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Darwin Correspondence Project

From Joseph Plimsoll1   21 November 1867

Exmouth | 8 Bicton Place

Novr. 21. 1867

Jesus said unto her, I am the resurrection and the life: he that believeth in me, though he were dead, yet shall he live. And whosoever liveth and believeth in me, shall never die. Believest thou this? John xi.25.26.

Pause my soul, over those divine, and glorious words of the Almighty Redeemer! What man, what prophet, what servant of the Lord; what angel, but He that is the Angel of the Covenant, One with the Father over all, God blessed for ever, could assume such language, and vindicate that assumption as Jesus did, both by his own Resurrection, and that of Lazarus?

And mark, my soul, the many precious things contained in this sweet scripture. Observe the blessing itself, even resurrection and life. Observe the source, the author, the fountain of it, Jesus, thy Saviour. Observe for whom this stupendous mercy is designed, and to whom conveyed, namely, the dead in trespasses and sins, and for the dying, languishing frames of believers. And lastly, observe how absolute the thing itself is; they shall live. O! precious words of a most precious Saviour! And may I not say to thee, my soul, as Jesus did to Mary, after proclaiming himself under this glorious distinction of character; ‘Believest thou this?’ Canst thou answer as she did, ‘Yea, Lord, I believe that thou art the Christ the Son of God, which should come into the world’? This is a blessed confession to witness before God. For if I believe that Jesus be indeed the Christ of God, every other difficulty is removed to the firm belief that, as the Father hath life in himself, even so hath the Son life in himself, and whom he will he quickeneth. Witness then for me, every looker on, angels and men, that my soul heartily, cordially, fully subscribes to the same precious truth; and in the same language as Mary. Yea, Lord, I would say to every word of thine concerning thy sovereignty, grace, and love; as thou hast said it, so I accept it: in the very words of thine I take it, and cry out, yea, Lord, even so be it unto me according to thy word. And now, my soul, under all remaining seasons of deadness, coldness, backslidings, wanderings, and the like, never henceforth forget from whom all revivals can only come. Never look within for them: for there is no power of resurrection in thyself. ‘Can these dry bones live?’2 Yes, if Jesus quickens! And is Jesus less to quicken thee than thy connection with Adam to have killed thee? Oh! how plain is it that the very wants of the soul correspond to the very fulness of Jesus to answer them. And therefore, when the Lord Jesus saith, I am the Resurrection and the Life, he comes to seek employment in this glorious character, to quicken the dead and revive the living. Oh! Lord! give me to hear thy blessed voice this day, and my soul shall live, and live to praise thee.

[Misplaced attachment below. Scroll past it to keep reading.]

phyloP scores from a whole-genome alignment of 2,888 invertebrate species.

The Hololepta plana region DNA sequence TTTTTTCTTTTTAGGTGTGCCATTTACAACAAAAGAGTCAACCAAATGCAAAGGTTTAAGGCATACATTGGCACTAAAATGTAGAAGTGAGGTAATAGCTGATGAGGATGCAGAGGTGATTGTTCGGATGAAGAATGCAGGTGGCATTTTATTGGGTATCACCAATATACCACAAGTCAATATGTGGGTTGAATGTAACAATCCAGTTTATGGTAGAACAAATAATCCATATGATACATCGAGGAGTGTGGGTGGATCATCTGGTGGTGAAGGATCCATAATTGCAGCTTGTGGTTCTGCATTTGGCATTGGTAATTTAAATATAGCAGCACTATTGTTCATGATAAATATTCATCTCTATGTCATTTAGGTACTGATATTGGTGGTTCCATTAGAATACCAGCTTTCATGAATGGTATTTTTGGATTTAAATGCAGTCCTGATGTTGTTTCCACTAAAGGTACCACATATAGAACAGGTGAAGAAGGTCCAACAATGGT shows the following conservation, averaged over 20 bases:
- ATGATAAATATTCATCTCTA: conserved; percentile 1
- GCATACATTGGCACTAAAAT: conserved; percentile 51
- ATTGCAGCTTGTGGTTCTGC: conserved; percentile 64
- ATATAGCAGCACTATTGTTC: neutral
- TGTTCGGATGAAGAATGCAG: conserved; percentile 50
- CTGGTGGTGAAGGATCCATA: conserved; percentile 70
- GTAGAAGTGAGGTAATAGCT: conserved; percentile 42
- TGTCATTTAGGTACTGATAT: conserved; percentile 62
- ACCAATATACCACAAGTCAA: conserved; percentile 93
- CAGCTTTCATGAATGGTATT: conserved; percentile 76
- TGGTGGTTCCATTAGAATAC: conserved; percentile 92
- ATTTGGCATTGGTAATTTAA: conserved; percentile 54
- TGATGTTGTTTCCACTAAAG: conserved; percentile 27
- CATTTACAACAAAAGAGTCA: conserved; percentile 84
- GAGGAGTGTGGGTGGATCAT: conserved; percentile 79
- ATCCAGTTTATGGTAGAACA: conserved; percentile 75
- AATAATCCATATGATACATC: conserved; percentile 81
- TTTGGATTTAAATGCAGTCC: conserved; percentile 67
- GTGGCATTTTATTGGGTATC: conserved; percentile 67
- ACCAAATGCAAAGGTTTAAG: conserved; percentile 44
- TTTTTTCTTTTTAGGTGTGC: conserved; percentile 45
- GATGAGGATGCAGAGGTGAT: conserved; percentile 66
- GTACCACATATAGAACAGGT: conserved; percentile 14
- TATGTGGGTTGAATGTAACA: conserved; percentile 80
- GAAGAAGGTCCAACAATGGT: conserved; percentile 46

The above is an extract from a work entitled “Morning and Evening Portion”—by the late Dr. Hawker. Vicar of Charles—Plymouth.3


The correspondent is identified from the handwriting and from his address (see letter from Joseph Plimsoll, 21 October 1867).
Ezek. 37:3–4.
The reference is to a collection of bible commentaries for every day of the year (Hawker 1829), by Robert Hawker. The extract is the morning reading for 8 May. In 1868, Plimsoll published The vicar of Charles. A poem in commemoration of Plymouth’s great preacher (Hawker) in a preceding age (Plymouth: W. Cann).


Hawker, Robert. 1829. The poor man’s morning and evening portions; being a selection of a verse of scripture, with short observations for every day in the year. London: E. Palmer.


Extract from a sermon.

Letter details

Letter no.
Joseph Plimsoll
Charles Robert Darwin
Sent from
Source of text
DAR 174: 52
Physical description
ALS 3pp

Please cite as

Darwin Correspondence Project, “Letter no. 5690,” accessed on 31 January 2023,

Also published in The Correspondence of Charles Darwin, vol. 15